Two Countries, One Broken Care System

After returning from a trip to Scotland last month the Drive Forward Policy Forum was left with an even stronger conviction that the UK’s care system is broken. Hosted by the pioneering care leavers’ advocacy organisation Who Cares? Scotland, our Ambassadors listened to the stories of other care experienced people, and in return shared their own. The team were also fortunate to meet with the Scottish Children’s Commissioner, Bruce Adamson, MSP Alex Cole Hamilton and representatives from Shelter Scotland. All of these meetings left a lasting impression of both, the challenges ahead and a strong sense of optimism in the power of the voices of care experienced people to change the system.

With a population that comes to roughly 5.5 million[1], a figure considerably smaller than London’s roughly 9 million[2], you could be forgiven for making the assumption that the issues faced by Scottish care leavers were similarly smaller in comparison to those who live in the capital. However, our Ambassadors were struck by the vast amounts of shared experiences they had with their counterparts at Who Cares? Scotland. We heard of instances where young people were forced to choose between paying the bills to keep their home, or pursuing their career ambitions with further study in higher education. Scottish care experienced people also shared with us the difficulties of being separated from their siblings in care, as well as the issues that come with being moved around in education and accommodation.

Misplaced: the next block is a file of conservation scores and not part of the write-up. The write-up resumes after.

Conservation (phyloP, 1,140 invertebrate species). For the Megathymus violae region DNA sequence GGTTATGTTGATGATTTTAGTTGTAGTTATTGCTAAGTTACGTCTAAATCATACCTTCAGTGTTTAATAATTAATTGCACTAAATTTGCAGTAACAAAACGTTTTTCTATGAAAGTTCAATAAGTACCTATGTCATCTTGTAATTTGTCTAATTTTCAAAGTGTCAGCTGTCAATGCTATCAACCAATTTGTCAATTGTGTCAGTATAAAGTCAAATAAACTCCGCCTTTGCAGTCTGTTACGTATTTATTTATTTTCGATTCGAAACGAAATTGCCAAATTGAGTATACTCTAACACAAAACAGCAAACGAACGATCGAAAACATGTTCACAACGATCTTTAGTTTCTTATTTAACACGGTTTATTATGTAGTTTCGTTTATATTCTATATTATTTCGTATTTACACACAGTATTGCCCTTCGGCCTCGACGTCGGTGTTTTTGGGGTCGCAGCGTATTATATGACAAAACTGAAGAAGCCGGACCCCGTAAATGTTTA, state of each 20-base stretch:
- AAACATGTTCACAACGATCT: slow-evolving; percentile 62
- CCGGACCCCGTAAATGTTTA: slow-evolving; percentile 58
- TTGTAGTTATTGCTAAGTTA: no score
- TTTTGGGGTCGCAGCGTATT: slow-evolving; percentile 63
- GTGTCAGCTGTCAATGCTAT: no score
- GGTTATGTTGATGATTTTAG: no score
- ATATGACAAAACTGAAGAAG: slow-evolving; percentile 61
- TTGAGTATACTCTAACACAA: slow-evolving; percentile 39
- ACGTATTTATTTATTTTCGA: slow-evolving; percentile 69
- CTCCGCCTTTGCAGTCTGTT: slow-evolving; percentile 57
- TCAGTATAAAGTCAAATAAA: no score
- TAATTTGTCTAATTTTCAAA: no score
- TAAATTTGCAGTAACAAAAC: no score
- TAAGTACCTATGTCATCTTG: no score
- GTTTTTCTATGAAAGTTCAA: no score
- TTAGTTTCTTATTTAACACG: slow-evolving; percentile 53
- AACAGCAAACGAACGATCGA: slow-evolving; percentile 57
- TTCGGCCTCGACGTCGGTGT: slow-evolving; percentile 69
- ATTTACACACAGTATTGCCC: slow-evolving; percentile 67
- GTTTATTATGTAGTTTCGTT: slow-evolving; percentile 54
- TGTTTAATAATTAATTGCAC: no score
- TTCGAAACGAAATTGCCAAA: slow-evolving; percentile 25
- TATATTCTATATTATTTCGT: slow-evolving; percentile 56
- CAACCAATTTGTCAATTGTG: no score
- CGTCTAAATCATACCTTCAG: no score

Although our team found that Scottish care leavers were facing similar challenges and barriers, the landscape and appetite for care reform in Scotland differs considerably. Across the border, young people leaving care have the beneficial option of tuition free higher education, as well as the preserved existence of educational maintenance allowance and the uniform policy of council tax exemptions regardless of the local authority. Furthermore, at the 2016 October Scottish National Party conference, Nicola Sturgeon announced a ‘root and branch’ review of the Scottish care system, with the ambition to create the best care system in the world.[3] The chair of the review, Fiona Duncan, has recently stated that the review’s key ambition is to put love at the centre of the system,[4] moving the experience toward a warmer and more personally bespoke one. Indeed, many of Drive Forward’s Ambassadors reflected throughout discussions on acts of love and kindness they had experienced and how powerful an impact they felt these had had. Conversely, it was widely accepted by groups we met with, that the approach to care across the UK is clinical and too ‘tick box’ driven. It was therefore encouraging to see this gap between need and delivery beginning to be addressed in Scotland.